- Screen film used for incisor region but non-screen film for fuller examination of maxillary arcades
- For incisors, angle beam around 20degrees
- ET tube tied to lower jaw
- Film placed above tongue and tube


What are the indications for ventrodorsal open-mouth oblique radiographs?

- Nasal chambers
- Is alternative to dorsoventral intraoral
- Preferred view for feline nasal cavity


Outline the positioning for a ventrodorsal open-mouth oblique radiograph

- Dorsal recumbency and mouth held wide open with tapes attached to the table and radiolucent gag
- Place sandbag or bandage roll under neck to ensure hard palate is parallel to table top
- Tongue and ET tube tied to mandible
- X-ray tube angle 20degrees rostrocaudally
- Centre beam on midline of palate at third premolar teeth


What are the general indications for radiography of the head?

- Trauma
- Malformation
- Foreign body
- Neoplasia
- Dental investigation
- Intracranial pathology
- Ear disease
- Nasal disease


Describe the radiographic appearance of hydrocephalus

- Exaggerated dome shape of skull
- Thinned bones of calvarium
- Open fontanelle and suture bones


Describe the possible appearance of ear disease on radiography

- Otitis media: increased soft tissue/fluid opacity of the tympanic bulla, thickened +/- irregular bulla wall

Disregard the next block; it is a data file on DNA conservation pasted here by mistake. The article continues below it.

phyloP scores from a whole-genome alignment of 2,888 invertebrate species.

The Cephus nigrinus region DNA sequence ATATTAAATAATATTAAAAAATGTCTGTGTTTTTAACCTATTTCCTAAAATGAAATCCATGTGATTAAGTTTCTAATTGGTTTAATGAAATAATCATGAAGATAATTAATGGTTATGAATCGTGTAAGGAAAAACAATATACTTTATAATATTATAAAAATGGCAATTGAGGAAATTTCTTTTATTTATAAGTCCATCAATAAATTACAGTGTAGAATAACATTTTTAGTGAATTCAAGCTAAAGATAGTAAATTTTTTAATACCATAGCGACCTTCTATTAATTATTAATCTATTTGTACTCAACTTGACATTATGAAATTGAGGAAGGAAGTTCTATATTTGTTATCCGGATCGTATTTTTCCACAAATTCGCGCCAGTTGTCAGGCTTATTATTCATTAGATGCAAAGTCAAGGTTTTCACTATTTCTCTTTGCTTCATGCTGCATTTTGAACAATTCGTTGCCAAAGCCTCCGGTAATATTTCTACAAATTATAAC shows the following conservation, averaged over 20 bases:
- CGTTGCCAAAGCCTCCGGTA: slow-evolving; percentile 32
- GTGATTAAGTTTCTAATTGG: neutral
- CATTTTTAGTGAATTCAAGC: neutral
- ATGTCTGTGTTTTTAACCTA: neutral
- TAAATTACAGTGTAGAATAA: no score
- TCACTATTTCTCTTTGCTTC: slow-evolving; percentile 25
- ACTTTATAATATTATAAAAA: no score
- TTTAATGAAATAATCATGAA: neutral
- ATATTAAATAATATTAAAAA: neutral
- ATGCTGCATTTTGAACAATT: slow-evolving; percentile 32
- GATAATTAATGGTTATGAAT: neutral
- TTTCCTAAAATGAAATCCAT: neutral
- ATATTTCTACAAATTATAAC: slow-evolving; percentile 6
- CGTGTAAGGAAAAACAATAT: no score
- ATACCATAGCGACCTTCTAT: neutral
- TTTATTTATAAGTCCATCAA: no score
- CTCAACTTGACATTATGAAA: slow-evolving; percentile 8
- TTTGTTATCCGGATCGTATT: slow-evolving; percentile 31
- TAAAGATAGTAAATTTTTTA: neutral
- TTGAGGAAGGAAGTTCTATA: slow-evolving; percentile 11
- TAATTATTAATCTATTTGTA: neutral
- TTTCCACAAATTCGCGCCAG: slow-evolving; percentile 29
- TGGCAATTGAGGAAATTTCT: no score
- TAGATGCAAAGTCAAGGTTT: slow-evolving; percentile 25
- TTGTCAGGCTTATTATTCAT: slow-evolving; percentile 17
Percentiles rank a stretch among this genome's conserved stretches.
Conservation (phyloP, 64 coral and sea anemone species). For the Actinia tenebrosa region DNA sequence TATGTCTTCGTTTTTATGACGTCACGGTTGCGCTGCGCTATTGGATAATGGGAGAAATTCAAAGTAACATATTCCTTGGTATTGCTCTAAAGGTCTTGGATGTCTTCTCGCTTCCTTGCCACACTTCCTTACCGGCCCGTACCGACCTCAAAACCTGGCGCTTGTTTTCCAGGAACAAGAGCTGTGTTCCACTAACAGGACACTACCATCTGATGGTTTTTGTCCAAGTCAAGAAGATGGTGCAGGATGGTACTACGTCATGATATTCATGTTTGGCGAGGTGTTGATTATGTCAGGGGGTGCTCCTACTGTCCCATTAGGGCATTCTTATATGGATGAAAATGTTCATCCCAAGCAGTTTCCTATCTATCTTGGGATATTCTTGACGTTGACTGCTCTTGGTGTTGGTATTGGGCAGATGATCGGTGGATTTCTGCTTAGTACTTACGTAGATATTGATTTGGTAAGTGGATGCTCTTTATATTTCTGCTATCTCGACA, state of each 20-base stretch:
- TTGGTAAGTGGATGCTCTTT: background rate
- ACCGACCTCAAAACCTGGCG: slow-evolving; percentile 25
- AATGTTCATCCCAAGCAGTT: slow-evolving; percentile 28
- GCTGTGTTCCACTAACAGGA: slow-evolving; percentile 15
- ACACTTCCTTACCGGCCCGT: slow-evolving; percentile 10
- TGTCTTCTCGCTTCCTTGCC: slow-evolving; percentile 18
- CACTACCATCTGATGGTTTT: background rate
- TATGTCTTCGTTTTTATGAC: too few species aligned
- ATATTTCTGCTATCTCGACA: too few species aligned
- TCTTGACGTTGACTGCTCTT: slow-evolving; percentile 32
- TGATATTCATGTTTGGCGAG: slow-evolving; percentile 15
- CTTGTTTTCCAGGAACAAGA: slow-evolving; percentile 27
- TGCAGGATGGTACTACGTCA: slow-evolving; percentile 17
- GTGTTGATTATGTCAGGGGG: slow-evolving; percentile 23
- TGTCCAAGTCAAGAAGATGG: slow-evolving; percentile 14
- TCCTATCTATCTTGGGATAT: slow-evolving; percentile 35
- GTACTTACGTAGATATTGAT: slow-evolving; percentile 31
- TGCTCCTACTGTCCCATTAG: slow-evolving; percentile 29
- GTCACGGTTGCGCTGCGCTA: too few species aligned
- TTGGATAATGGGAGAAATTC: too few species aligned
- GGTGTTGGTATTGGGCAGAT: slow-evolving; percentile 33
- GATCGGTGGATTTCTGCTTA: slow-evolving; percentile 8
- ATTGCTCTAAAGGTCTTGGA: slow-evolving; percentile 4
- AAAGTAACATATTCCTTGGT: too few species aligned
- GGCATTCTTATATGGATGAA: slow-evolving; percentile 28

- Loss of air shadow in external ear canal may be seen in cases of severe otitis, polyps and neoplasia
- External ear cartilages may be calcified in chronic otitis


Describe the radiographic appearance of rhinitis

Increased nasal cavity radiopacity with retention of underlying turbinate pattern


Describe the radiographic appearance of nasal neoplasia

Increased radiopacity with loss of turbinates


Describe the radiographic appearance of fungal rhinitis

Decreased radiopacity with loss of turbinates


When might ultrasonography of the head be useful?

If fontanelle still open, can visualise ventricles and determine if they are enlarged e.g. in hydrocephalus


List the treatment options for osteosarcomas

- Euthanasia
- Analgesia only (poor prognosis, unlikely to be enough to remove pain)
- Limb sparing surgery or limb amputation
- Chemotherapy
- Palliative radiation
- Chemo + limb sparing surgery